The more efficiently you are able to understand the personalities, the background, and the experiences of those attending your group, the easier it will be to facilitate the group. You will not only be able to just encourage the members who attend, but also point out their strengths, and in turn, help them pass that encouragement onto others.

If you are a small group leader or thinking of starting a group, don’t miss Lisa Copen’s new book, “How to Start a Chronic Illness Small Group Ministry.” Over 300 pages with step-by-step instructions on how to write a vision statement, promotion and attendance tips to what to do when everyone just wants to complain. Discover hundreds of resources at Rest Ministries .

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July 16, 2009

You are Too Young to Be That Sick!

Typisches Röntgenbild einer Rheumatoiden Arthr...
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At the age of twenty-four, a thousand miles away from my family, living in a new city, I was diagnosed with rheumatoid arthritis. Over a period of four weeks and about eight doctor’s visits, I finally found a physician who listened to me explain my symptoms and in less than two days I had a diagnosis.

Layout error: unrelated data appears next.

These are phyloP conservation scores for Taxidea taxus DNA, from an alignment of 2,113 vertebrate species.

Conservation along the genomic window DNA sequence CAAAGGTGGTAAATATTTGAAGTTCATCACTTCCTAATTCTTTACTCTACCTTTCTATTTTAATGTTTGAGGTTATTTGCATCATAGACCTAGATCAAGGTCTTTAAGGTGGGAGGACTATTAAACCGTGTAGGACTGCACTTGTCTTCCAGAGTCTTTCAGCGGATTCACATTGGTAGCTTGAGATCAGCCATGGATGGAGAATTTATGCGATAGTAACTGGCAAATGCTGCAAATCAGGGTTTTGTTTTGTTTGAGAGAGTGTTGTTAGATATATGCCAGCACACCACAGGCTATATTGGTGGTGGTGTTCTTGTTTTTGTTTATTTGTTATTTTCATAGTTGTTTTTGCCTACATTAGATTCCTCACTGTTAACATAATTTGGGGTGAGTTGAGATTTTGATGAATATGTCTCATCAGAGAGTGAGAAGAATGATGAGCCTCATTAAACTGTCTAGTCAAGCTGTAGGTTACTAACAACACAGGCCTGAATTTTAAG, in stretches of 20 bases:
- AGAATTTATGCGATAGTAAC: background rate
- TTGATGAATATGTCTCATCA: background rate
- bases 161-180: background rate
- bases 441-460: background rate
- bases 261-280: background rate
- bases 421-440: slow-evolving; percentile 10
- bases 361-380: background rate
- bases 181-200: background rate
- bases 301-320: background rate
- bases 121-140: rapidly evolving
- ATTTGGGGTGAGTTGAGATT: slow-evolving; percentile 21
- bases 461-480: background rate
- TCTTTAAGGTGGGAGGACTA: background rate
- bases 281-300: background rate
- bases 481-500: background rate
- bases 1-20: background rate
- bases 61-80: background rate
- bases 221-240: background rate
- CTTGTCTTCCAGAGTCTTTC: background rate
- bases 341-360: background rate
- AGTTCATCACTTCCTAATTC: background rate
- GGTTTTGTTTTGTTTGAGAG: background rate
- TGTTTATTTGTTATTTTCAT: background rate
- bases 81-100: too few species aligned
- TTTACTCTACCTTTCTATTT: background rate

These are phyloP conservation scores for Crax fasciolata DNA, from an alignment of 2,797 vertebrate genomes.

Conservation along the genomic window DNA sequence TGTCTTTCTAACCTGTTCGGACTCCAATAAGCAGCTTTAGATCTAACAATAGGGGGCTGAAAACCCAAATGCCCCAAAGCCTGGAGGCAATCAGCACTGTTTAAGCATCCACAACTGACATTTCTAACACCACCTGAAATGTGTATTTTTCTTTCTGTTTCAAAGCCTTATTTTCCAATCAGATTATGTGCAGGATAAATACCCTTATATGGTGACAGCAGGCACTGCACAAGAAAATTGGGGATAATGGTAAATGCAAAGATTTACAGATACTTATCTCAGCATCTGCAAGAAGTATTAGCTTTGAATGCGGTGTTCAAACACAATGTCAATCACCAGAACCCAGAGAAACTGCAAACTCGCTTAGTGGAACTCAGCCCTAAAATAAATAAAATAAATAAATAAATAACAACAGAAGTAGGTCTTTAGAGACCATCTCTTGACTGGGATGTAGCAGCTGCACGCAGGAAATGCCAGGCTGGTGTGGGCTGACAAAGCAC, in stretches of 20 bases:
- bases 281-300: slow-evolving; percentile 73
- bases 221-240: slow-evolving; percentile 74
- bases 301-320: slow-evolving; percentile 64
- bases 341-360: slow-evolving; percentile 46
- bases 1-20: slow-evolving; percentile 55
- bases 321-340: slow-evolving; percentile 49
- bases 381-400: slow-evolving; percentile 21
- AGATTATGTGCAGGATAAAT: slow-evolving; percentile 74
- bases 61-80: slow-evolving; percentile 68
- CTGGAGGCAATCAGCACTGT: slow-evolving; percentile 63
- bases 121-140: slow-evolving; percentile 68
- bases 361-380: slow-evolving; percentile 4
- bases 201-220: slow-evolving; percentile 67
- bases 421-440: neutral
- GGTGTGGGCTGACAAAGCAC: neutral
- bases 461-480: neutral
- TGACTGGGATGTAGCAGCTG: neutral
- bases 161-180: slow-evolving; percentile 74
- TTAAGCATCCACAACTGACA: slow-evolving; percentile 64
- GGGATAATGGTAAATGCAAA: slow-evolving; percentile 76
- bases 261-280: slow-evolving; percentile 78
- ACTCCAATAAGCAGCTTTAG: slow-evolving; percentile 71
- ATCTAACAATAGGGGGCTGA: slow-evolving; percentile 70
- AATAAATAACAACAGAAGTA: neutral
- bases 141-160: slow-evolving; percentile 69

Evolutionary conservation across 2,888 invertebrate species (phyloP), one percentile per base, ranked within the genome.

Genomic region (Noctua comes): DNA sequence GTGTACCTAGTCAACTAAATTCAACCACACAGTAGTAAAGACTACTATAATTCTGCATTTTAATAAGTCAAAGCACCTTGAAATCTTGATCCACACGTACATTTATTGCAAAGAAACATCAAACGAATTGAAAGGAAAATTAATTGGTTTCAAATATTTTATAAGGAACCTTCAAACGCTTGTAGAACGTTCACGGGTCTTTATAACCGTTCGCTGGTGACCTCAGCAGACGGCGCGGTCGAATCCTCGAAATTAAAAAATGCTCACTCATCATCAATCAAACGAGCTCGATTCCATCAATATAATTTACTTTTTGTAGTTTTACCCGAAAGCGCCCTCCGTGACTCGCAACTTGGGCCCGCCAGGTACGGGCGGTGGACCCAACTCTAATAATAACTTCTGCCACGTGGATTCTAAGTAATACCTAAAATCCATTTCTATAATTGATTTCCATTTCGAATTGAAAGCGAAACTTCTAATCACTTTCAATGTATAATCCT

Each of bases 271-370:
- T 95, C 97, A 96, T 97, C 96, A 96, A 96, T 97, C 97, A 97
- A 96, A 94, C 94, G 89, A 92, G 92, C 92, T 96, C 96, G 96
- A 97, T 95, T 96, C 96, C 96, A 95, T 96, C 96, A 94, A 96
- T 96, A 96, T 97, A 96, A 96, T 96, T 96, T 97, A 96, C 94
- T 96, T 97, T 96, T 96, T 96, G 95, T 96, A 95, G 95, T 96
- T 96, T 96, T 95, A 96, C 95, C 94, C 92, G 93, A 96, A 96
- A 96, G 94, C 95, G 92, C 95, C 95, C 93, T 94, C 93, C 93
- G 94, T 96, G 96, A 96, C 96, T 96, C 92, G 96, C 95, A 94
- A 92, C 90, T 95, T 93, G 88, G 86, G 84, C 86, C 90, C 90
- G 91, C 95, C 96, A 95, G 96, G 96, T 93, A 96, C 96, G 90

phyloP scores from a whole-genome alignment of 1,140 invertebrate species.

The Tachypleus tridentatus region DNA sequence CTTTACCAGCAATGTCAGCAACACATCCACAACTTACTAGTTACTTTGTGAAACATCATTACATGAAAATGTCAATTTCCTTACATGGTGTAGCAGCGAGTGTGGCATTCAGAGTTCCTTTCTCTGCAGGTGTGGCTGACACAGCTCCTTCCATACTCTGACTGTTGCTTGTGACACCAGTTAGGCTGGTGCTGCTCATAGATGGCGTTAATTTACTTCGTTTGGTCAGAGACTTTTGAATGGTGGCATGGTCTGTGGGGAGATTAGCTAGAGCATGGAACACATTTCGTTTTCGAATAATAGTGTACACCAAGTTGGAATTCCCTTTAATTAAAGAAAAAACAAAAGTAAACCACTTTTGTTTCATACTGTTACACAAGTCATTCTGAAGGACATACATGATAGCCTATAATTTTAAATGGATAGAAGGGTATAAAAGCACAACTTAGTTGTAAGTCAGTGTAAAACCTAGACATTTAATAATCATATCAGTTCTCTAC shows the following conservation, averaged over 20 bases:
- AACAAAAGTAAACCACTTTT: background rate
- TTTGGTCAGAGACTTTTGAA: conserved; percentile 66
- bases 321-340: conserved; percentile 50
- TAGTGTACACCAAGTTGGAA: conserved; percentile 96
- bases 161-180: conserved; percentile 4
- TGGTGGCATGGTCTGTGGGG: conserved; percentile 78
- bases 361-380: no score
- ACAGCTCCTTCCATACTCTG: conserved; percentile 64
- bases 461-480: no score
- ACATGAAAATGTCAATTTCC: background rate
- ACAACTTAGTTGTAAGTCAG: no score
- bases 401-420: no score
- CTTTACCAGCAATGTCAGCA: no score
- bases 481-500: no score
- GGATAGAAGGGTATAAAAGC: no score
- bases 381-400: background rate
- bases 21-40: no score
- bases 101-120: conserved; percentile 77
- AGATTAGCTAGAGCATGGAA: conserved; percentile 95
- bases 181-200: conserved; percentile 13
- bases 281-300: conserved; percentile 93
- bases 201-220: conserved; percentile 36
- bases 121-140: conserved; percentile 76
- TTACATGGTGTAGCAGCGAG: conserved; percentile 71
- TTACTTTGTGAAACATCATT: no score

Despite the terms “chronic” and “forever” I felt relieved to know the label that described my chronic pain. Few of my friends, however, shared my enthusiasm for a diagnosis. The managers at my office were more concerned about the fact that I wasn’t wearing heels to work anymore, making me look less professional.

They quickly threw comments about such as “You’re too young to feel this bad!” Most people were confused about the difference between rheumatoid arthritis and typical degenerative arthritis that our grandparents may suffer from. They ignorantly said things like, “There is no way that you can have arthritis yet.” Those that did try to offer sympathy compared my fatigued and pain to their sports injuries. “Yeah, I have some arthritis in my knee from football. You just have to keep pushing through the pain.” It wasn’t unusual to see their comments accompanied by the wave of their hand or their rolling eyes.